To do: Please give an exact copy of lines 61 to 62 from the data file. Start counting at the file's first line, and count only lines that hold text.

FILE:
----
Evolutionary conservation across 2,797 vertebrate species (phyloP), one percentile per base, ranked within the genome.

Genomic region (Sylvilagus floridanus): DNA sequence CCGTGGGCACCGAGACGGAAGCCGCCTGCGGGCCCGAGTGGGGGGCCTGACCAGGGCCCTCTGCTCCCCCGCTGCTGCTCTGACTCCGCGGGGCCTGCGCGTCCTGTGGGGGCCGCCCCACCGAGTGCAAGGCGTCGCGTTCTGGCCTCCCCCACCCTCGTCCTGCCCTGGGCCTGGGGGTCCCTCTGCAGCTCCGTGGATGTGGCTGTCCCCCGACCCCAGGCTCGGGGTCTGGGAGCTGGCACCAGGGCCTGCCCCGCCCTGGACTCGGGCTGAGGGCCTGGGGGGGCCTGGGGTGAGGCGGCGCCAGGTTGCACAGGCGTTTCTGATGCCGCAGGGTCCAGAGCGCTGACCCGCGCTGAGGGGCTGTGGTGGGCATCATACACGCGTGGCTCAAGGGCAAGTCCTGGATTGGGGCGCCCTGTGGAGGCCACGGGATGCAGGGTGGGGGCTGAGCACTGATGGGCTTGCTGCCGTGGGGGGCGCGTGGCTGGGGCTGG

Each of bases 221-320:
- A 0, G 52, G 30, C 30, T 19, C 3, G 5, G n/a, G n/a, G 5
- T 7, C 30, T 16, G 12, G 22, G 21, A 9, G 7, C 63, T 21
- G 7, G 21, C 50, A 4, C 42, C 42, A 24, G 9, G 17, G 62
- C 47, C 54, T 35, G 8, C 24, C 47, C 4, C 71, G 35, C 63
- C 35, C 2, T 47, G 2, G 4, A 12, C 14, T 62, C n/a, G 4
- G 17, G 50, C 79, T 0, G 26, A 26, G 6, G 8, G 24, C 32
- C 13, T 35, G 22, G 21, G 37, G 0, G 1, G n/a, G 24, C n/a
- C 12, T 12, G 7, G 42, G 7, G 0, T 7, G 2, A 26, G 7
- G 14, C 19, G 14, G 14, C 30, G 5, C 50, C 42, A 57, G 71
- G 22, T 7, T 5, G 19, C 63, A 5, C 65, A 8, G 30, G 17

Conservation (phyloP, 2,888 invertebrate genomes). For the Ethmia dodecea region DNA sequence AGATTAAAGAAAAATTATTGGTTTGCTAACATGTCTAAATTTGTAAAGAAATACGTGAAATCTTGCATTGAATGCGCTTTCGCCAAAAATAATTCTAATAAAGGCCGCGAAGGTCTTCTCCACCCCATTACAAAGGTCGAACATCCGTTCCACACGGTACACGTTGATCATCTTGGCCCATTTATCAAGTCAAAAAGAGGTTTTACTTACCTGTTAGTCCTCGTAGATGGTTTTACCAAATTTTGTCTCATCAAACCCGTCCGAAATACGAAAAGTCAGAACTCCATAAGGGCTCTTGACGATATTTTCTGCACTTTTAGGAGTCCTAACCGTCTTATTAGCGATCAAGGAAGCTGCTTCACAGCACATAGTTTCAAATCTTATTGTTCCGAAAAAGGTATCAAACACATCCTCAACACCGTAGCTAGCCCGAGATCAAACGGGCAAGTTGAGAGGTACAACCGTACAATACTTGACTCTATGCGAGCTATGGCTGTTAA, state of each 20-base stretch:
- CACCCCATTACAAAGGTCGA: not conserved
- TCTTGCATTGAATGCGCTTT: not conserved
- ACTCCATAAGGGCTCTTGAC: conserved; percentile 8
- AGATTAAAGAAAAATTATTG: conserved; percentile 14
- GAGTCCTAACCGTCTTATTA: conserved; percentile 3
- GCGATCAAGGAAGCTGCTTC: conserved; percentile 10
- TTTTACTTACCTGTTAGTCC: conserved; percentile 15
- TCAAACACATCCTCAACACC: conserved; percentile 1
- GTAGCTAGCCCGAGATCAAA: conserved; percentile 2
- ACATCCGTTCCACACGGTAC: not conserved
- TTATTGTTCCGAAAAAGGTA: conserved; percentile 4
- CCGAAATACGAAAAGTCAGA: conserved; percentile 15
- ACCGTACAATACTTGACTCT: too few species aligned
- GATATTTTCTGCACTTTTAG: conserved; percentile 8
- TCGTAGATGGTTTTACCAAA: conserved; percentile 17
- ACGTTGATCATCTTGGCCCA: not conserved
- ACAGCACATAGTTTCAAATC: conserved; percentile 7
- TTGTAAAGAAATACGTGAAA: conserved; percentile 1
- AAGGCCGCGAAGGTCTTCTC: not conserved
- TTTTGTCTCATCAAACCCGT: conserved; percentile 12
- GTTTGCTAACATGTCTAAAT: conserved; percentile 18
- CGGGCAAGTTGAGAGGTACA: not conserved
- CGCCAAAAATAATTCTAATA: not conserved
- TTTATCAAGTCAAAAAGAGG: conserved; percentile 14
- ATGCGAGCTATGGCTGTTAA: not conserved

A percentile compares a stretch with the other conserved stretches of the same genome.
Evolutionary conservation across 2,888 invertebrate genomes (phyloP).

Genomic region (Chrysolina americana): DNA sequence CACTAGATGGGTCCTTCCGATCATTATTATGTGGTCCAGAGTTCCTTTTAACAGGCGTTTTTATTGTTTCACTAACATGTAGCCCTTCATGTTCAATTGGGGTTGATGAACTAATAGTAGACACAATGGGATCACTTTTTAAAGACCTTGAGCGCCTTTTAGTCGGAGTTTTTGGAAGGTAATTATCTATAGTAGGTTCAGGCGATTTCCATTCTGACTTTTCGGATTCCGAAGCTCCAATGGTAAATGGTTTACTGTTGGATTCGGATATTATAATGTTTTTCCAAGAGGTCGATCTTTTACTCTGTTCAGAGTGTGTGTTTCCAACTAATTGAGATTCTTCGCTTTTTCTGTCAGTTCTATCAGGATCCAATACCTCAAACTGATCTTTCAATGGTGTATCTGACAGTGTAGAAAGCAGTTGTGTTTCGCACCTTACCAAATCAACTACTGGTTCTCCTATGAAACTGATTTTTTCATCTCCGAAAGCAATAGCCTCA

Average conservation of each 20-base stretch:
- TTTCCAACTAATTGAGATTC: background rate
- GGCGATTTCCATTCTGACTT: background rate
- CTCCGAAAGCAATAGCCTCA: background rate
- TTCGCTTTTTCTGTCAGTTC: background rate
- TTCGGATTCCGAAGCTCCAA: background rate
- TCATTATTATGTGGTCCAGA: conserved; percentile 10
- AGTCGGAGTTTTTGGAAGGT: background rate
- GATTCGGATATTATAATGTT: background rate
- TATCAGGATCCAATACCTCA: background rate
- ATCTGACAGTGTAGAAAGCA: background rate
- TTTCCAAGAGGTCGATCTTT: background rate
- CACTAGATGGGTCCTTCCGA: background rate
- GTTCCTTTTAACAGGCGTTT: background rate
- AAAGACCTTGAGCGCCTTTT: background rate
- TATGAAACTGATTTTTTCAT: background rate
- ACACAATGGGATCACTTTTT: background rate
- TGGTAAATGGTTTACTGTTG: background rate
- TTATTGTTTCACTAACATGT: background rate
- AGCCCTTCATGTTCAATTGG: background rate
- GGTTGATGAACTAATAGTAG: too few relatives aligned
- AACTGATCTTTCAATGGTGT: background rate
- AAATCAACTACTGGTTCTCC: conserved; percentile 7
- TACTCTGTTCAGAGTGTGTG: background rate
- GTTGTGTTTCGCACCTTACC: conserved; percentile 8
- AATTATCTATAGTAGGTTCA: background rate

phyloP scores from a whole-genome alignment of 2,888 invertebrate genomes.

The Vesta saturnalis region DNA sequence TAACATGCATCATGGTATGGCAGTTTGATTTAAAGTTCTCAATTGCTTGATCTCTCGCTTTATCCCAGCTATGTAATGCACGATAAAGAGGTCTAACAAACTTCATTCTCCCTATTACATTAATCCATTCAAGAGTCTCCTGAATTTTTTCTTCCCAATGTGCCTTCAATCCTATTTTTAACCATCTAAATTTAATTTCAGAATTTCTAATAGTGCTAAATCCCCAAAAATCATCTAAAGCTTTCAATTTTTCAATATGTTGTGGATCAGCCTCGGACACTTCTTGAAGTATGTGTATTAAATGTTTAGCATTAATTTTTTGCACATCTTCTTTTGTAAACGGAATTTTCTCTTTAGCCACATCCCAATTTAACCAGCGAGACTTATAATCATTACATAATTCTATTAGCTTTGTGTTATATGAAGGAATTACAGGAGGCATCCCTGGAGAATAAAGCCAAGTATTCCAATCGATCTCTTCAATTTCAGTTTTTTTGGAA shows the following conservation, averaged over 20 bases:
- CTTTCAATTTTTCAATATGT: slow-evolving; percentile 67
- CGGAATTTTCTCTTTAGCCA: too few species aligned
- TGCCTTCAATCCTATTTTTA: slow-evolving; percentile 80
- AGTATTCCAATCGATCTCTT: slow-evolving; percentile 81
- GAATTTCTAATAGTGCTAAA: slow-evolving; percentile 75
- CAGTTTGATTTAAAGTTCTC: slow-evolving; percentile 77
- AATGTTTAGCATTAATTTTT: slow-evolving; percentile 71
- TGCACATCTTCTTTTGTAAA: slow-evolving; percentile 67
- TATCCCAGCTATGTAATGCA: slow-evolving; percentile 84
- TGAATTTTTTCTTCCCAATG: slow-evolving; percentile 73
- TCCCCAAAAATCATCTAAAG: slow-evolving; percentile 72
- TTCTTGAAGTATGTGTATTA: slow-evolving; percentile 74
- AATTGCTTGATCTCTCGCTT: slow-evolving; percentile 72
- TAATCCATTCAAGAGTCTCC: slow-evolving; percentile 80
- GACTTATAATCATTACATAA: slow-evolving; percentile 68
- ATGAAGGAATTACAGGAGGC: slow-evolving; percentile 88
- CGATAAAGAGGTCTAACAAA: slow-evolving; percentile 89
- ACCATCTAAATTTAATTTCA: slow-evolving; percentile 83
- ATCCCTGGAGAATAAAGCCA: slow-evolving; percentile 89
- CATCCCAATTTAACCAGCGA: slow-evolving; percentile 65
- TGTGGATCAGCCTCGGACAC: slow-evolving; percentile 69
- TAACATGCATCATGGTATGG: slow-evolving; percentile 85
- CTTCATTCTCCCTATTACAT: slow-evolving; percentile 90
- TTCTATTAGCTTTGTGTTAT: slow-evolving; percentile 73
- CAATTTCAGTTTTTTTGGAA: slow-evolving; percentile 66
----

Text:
- TTATTGTTTCACTAACATGT: background rate
- AGCCCTTCATGTTCAATTGG: background rate